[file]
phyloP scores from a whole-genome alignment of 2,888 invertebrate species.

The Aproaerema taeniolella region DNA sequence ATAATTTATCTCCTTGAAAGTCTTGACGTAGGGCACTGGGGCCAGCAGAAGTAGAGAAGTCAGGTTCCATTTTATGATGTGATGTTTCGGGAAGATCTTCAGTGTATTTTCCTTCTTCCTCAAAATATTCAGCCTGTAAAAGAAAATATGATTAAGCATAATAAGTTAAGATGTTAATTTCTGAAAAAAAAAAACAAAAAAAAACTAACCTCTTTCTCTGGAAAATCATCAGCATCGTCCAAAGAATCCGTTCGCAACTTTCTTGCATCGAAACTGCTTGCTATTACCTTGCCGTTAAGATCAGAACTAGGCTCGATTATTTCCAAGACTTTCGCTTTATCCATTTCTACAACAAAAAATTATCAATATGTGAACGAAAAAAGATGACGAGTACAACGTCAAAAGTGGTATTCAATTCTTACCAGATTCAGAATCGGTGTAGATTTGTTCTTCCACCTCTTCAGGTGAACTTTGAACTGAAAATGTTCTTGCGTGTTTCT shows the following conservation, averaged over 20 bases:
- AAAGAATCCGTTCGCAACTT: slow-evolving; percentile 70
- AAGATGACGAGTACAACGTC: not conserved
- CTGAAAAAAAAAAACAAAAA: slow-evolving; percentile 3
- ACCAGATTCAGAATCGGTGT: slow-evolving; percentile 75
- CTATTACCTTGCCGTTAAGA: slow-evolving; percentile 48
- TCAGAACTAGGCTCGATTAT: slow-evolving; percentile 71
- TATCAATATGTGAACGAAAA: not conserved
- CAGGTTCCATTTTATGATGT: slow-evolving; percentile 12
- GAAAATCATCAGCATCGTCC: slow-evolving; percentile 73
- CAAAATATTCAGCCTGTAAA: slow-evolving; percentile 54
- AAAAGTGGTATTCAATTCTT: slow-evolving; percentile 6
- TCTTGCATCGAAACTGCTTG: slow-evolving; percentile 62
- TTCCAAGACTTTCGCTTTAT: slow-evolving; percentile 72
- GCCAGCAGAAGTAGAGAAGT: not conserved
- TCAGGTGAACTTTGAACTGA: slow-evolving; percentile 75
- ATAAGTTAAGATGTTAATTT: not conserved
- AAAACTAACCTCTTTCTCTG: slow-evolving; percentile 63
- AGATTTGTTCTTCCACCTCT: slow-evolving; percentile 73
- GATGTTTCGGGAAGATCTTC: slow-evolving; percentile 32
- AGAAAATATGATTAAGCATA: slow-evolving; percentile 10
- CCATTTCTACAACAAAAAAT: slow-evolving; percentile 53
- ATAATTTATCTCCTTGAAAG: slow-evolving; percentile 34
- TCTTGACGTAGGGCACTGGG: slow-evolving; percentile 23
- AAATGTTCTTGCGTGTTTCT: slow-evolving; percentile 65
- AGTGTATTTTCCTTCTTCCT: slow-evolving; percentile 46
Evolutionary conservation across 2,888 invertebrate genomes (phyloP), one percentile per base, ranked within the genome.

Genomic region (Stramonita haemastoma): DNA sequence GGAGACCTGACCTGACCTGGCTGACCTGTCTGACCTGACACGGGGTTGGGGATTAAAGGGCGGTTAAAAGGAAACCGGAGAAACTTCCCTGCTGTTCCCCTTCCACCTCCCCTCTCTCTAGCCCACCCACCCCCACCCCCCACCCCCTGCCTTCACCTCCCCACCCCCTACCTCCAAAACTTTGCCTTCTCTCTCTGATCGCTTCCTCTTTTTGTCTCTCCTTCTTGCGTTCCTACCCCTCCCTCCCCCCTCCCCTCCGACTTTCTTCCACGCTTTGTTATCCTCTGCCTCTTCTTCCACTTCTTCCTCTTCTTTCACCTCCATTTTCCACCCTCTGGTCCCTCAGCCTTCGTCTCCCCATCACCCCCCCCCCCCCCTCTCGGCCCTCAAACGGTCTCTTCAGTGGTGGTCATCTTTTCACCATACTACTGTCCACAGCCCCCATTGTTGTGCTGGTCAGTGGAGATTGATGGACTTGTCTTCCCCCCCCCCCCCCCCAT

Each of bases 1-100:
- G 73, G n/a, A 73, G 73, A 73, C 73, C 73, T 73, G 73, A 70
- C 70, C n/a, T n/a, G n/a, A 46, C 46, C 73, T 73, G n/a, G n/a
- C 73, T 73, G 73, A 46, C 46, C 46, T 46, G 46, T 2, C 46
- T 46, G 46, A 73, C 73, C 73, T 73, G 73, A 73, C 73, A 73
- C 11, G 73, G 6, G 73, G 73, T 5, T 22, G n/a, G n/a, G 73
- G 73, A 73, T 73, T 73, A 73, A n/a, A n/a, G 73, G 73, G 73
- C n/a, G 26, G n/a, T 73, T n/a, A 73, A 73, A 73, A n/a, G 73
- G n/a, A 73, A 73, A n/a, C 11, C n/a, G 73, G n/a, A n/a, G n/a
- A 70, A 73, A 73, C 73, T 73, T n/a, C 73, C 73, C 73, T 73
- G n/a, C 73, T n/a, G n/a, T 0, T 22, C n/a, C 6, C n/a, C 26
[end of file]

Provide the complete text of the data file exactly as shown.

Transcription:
phyloP scores from a whole-genome alignment of 2,888 invertebrate species.

The Aproaerema taeniolella region DNA sequence ATAATTTATCTCCTTGAAAGTCTTGACGTAGGGCACTGGGGCCAGCAGAAGTAGAGAAGTCAGGTTCCATTTTATGATGTGATGTTTCGGGAAGATCTTCAGTGTATTTTCCTTCTTCCTCAAAATATTCAGCCTGTAAAAGAAAATATGATTAAGCATAATAAGTTAAGATGTTAATTTCTGAAAAAAAAAAACAAAAAAAAACTAACCTCTTTCTCTGGAAAATCATCAGCATCGTCCAAAGAATCCGTTCGCAACTTTCTTGCATCGAAACTGCTTGCTATTACCTTGCCGTTAAGATCAGAACTAGGCTCGATTATTTCCAAGACTTTCGCTTTATCCATTTCTACAACAAAAAATTATCAATATGTGAACGAAAAAAGATGACGAGTACAACGTCAAAAGTGGTATTCAATTCTTACCAGATTCAGAATCGGTGTAGATTTGTTCTTCCACCTCTTCAGGTGAACTTTGAACTGAAAATGTTCTTGCGTGTTTCT shows the following conservation, averaged over 20 bases:
- AAAGAATCCGTTCGCAACTT: slow-evolving; percentile 70
- AAGATGACGAGTACAACGTC: not conserved
- CTGAAAAAAAAAAACAAAAA: slow-evolving; percentile 3
- ACCAGATTCAGAATCGGTGT: slow-evolving; percentile 75
- CTATTACCTTGCCGTTAAGA: slow-evolving; percentile 48
- TCAGAACTAGGCTCGATTAT: slow-evolving; percentile 71
- TATCAATATGTGAACGAAAA: not conserved
- CAGGTTCCATTTTATGATGT: slow-evolving; percentile 12
- GAAAATCATCAGCATCGTCC: slow-evolving; percentile 73
- CAAAATATTCAGCCTGTAAA: slow-evolving; percentile 54
- AAAAGTGGTATTCAATTCTT: slow-evolving; percentile 6
- TCTTGCATCGAAACTGCTTG: slow-evolving; percentile 62
- TTCCAAGACTTTCGCTTTAT: slow-evolving; percentile 72
- GCCAGCAGAAGTAGAGAAGT: not conserved
- TCAGGTGAACTTTGAACTGA: slow-evolving; percentile 75
- ATAAGTTAAGATGTTAATTT: not conserved
- AAAACTAACCTCTTTCTCTG: slow-evolving; percentile 63
- AGATTTGTTCTTCCACCTCT: slow-evolving; percentile 73
- GATGTTTCGGGAAGATCTTC: slow-evolving; percentile 32
- AGAAAATATGATTAAGCATA: slow-evolving; percentile 10
- CCATTTCTACAACAAAAAAT: slow-evolving; percentile 53
- ATAATTTATCTCCTTGAAAG: slow-evolving; percentile 34
- TCTTGACGTAGGGCACTGGG: slow-evolving; percentile 23
- AAATGTTCTTGCGTGTTTCT: slow-evolving; percentile 65
- AGTGTATTTTCCTTCTTCCT: slow-evolving; percentile 46
Evolutionary conservation across 2,888 invertebrate genomes (phyloP), one percentile per base, ranked within the genome.

Genomic region (Stramonita haemastoma): DNA sequence GGAGACCTGACCTGACCTGGCTGACCTGTCTGACCTGACACGGGGTTGGGGATTAAAGGGCGGTTAAAAGGAAACCGGAGAAACTTCCCTGCTGTTCCCCTTCCACCTCCCCTCTCTCTAGCCCACCCACCCCCACCCCCCACCCCCTGCCTTCACCTCCCCACCCCCTACCTCCAAAACTTTGCCTTCTCTCTCTGATCGCTTCCTCTTTTTGTCTCTCCTTCTTGCGTTCCTACCCCTCCCTCCCCCCTCCCCTCCGACTTTCTTCCACGCTTTGTTATCCTCTGCCTCTTCTTCCACTTCTTCCTCTTCTTTCACCTCCATTTTCCACCCTCTGGTCCCTCAGCCTTCGTCTCCCCATCACCCCCCCCCCCCCCTCTCGGCCCTCAAACGGTCTCTTCAGTGGTGGTCATCTTTTCACCATACTACTGTCCACAGCCCCCATTGTTGTGCTGGTCAGTGGAGATTGATGGACTTGTCTTCCCCCCCCCCCCCCCCAT

Each of bases 1-100:
- G 73, G n/a, A 73, G 73, A 73, C 73, C 73, T 73, G 73, A 70
- C 70, C n/a, T n/a, G n/a, A 46, C 46, C 73, T 73, G n/a, G n/a
- C 73, T 73, G 73, A 46, C 46, C 46, T 46, G 46, T 2, C 46
- T 46, G 46, A 73, C 73, C 73, T 73, G 73, A 73, C 73, A 73
- C 11, G 73, G 6, G 73, G 73, T 5, T 22, G n/a, G n/a, G 73
- G 73, A 73, T 73, T 73, A 73, A n/a, A n/a, G 73, G 73, G 73
- C n/a, G 26, G n/a, T 73, T n/a, A 73, A 73, A 73, A n/a, G 73
- G n/a, A 73, A 73, A n/a, C 11, C n/a, G 73, G n/a, A n/a, G n/a
- A 70, A 73, A 73, C 73, T 73, T n/a, C 73, C 73, C 73, T 73
- G n/a, C 73, T n/a, G n/a, T 0, T 22, C n/a, C 6, C n/a, C 26